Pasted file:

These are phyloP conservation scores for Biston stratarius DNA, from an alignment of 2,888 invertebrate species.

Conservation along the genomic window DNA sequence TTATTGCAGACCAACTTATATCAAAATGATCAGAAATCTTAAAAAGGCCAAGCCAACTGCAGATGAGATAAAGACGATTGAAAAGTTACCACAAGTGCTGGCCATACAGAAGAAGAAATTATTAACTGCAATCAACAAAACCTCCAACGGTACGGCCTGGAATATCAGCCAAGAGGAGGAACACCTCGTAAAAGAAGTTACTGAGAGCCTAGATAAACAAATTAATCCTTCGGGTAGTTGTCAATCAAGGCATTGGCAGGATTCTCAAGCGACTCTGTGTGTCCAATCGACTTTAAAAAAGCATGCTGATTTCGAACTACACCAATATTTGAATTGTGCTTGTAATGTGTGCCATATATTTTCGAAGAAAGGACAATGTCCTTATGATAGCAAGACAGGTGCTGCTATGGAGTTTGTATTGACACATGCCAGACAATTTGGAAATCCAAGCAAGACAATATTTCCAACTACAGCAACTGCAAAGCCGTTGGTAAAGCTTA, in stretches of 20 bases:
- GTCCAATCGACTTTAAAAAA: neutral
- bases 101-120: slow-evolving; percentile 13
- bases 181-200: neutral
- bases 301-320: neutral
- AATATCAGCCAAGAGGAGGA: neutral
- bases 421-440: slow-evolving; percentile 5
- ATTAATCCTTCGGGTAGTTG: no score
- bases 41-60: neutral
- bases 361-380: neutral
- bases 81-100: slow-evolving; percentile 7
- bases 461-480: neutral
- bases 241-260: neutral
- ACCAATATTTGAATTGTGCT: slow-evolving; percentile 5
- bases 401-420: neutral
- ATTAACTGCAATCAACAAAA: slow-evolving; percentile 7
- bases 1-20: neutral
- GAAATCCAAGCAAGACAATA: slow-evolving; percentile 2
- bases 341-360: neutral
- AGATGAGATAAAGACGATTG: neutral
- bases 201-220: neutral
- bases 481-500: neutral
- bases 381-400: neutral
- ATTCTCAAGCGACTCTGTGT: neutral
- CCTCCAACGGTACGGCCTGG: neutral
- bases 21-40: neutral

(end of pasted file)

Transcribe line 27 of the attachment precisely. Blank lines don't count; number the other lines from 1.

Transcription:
- bases 21-40: neutral